When do you want to duplicate effort? You often want to duplicate learning across a team. What about prototyping?
Last week, I read an internal report from Maris Fogels at Canonical about the virtual sprint that he and his team ran. The goal of the sprint was to learn how to write Juju charms.
A virtual sprint means that they all met together online for several days in a row, continuously using some high bandwidth communication like voice chat. They used our company's Mumble servers. We, on our squad, probably would use Google hangouts. We have found that we really prefer being able to see each others' faces.
Maris' team had the interesting idea to all develop the same charm independently and simultaneously at the sprint. They intentionally duplicated effort among themselves.
Moreover, they were writing a charm for a service that already had a charm (and a fork, it seems).
Clearly, the reason for the duplication of effort in this case was educational. They wanted everyone on their team to have a direct understanding of what the challenges and best practices were. However, since one of our squad's goals is to reduce rework and reduce duplication, this really jumped out at me.
It struck me yesterday that this learning experience was very similar to our goal to build a prototype at the beginning of every project. I had been thinking that we would collaborate and build a single prototype, or possibly two, for any one given project. That might still be the best approach. But I wonder if it would be valuable to start with everyone developing a prototype individually.
I can see three dangers to that approach. First, if one prototype "wins" then the developers of the other prototypes might feel disappointed, or worse. Competing within a team is dangerous, I think. The multiple prototypes should be a learning experience, and not a competition.
The second, related danger is that the feedback loop in which everyone on the team learns from the mistakes and successes from others must not be too long. People often forget the problems they encountered soon after they solved them. A quick feedback loop among the participants can keep sharing strong and active. The format of the virtual sprint could help a lot with this – if everyone is always available on a voice chat, then sharing is only a word away. Beyond that, though, having a time to share at the end of every day might also be valuable. Everyone would report on what and how they had done.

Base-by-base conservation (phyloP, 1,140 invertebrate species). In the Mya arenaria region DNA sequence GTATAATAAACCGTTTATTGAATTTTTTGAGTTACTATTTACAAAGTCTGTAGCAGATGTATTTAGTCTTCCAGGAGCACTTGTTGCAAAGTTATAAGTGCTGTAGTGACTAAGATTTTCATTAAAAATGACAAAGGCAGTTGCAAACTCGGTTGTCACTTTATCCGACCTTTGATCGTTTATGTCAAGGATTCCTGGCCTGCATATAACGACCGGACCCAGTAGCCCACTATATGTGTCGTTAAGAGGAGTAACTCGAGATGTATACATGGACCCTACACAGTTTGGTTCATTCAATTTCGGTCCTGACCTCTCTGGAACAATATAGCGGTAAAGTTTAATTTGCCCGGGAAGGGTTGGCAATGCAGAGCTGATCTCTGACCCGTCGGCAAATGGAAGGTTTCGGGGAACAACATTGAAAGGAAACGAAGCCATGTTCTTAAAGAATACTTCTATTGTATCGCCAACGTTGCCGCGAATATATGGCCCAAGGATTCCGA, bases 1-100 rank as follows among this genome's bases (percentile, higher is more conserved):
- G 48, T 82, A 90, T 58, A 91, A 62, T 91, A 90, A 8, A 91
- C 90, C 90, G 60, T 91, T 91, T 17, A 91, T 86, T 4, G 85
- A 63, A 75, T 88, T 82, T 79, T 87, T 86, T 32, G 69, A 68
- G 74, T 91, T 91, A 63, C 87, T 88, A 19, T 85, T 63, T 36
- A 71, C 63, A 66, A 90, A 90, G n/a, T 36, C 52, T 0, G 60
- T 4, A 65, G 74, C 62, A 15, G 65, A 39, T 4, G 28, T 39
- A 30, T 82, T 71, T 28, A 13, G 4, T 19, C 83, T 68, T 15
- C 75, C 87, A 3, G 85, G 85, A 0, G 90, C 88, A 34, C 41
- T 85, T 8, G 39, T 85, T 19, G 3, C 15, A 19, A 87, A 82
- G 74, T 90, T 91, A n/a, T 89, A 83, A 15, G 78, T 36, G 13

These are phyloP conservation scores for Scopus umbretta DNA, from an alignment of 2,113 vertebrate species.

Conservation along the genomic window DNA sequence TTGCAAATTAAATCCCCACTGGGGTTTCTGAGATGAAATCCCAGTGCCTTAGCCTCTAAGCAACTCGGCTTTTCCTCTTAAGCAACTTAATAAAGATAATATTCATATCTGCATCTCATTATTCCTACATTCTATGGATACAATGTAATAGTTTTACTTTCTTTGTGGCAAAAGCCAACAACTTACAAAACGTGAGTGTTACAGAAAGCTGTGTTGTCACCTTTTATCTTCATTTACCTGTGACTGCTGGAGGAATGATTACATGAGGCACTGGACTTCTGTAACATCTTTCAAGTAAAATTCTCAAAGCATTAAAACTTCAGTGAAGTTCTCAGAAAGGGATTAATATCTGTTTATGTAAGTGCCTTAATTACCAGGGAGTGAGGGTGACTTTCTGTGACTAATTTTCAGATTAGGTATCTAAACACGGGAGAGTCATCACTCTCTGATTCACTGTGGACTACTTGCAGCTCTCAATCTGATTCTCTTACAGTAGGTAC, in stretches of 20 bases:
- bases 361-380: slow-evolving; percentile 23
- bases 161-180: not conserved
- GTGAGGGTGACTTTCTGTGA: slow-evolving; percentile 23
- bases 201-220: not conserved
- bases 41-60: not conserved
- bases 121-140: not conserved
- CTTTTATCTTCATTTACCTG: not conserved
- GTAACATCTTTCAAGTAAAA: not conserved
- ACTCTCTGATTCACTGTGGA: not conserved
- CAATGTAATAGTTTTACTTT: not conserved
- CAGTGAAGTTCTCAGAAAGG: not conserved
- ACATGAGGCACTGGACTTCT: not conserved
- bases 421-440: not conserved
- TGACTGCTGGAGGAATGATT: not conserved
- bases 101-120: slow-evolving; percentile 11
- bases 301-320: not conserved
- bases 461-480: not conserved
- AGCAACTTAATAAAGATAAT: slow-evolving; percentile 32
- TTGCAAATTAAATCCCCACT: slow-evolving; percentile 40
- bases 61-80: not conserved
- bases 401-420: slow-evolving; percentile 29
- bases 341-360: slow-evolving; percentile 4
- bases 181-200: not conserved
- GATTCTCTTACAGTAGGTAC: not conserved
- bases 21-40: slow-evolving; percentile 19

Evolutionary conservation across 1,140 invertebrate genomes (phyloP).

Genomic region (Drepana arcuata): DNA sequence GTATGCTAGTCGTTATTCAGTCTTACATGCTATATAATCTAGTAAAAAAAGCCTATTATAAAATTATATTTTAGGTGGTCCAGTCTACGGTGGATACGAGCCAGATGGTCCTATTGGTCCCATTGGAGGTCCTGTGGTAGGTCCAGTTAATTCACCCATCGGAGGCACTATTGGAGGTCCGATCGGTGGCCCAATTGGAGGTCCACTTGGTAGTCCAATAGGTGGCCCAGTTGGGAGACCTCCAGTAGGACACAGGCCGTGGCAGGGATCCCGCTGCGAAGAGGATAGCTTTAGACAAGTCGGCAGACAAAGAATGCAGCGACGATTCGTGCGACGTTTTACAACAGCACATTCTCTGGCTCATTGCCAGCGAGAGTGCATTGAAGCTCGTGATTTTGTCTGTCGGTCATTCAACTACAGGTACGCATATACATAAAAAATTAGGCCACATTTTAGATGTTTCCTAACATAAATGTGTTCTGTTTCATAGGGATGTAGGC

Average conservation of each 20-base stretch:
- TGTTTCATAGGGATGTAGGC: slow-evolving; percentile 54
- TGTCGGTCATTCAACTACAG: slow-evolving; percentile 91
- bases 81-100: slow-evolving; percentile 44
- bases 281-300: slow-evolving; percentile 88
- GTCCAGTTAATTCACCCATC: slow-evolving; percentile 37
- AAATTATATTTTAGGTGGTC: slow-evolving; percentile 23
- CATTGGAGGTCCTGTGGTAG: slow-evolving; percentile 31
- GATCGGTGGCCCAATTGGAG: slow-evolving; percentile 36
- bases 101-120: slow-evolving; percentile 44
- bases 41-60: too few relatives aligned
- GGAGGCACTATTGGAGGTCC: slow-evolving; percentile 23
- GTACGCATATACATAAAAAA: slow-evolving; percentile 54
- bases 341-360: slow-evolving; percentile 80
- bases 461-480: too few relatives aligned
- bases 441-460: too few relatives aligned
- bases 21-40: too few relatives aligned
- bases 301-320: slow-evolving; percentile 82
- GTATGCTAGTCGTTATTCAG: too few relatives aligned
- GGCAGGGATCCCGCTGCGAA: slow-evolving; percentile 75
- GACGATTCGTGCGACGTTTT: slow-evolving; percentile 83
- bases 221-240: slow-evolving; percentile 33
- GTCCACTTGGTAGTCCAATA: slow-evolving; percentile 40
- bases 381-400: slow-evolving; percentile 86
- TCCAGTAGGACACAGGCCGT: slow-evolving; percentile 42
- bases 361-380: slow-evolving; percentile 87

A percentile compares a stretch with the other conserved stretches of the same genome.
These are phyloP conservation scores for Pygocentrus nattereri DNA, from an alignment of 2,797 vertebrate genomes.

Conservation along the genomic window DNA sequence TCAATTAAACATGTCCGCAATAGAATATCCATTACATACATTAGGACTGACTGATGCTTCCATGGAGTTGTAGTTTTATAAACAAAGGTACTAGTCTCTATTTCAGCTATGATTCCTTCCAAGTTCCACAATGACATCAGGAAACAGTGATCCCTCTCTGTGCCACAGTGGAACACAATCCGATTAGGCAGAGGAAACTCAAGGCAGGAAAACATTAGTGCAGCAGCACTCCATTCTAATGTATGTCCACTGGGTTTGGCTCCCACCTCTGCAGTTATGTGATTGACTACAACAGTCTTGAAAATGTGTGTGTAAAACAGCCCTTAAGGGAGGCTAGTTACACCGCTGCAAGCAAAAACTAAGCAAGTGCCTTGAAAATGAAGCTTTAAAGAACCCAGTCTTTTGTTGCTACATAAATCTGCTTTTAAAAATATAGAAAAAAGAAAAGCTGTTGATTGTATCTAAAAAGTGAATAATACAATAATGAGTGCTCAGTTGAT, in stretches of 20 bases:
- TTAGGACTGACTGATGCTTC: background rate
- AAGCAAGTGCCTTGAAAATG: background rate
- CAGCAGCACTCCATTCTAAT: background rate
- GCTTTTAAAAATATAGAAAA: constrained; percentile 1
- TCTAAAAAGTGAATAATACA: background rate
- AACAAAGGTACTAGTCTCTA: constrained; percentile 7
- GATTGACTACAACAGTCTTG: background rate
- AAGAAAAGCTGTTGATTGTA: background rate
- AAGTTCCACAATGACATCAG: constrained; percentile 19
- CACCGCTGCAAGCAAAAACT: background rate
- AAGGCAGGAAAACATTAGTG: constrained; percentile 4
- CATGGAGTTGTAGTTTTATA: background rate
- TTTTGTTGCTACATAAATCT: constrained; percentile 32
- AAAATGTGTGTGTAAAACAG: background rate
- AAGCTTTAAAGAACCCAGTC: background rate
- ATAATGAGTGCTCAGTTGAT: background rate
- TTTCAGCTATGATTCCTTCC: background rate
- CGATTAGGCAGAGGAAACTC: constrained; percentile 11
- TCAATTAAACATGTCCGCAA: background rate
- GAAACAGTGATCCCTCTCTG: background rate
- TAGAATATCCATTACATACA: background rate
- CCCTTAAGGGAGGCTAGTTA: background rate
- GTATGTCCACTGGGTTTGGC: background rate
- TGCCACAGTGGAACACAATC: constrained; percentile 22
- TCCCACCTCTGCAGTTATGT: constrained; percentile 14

The third danger is that the individual prototyping would add too much time to a project's start: you might lose the speed that collaboration can bring. The format of a sprint could provide a clear timebox to the effort here. As long as at least a couple of the prototypes got to completion within the timebox, this would probably work fine. But there's no guarantee of that outcome. Perhaps also the quick feedback loop from the previous point would also help.
I wonder if two developers who proved to be following very similar paths might want to join up after a day or two and consolidate their efforts. Would it lead to less individual learning? Would this lead to better, faster prototypes? How long would you "force" people to go it alone? I don't know. It seems like an option to leave on the table though, and an experiment to try.
In summary, I thought that what Maris' team did sounded compelling and interesting, and I think it might be applicable to initial prototyping as well as learning a new technology. The two tasks seem very similar.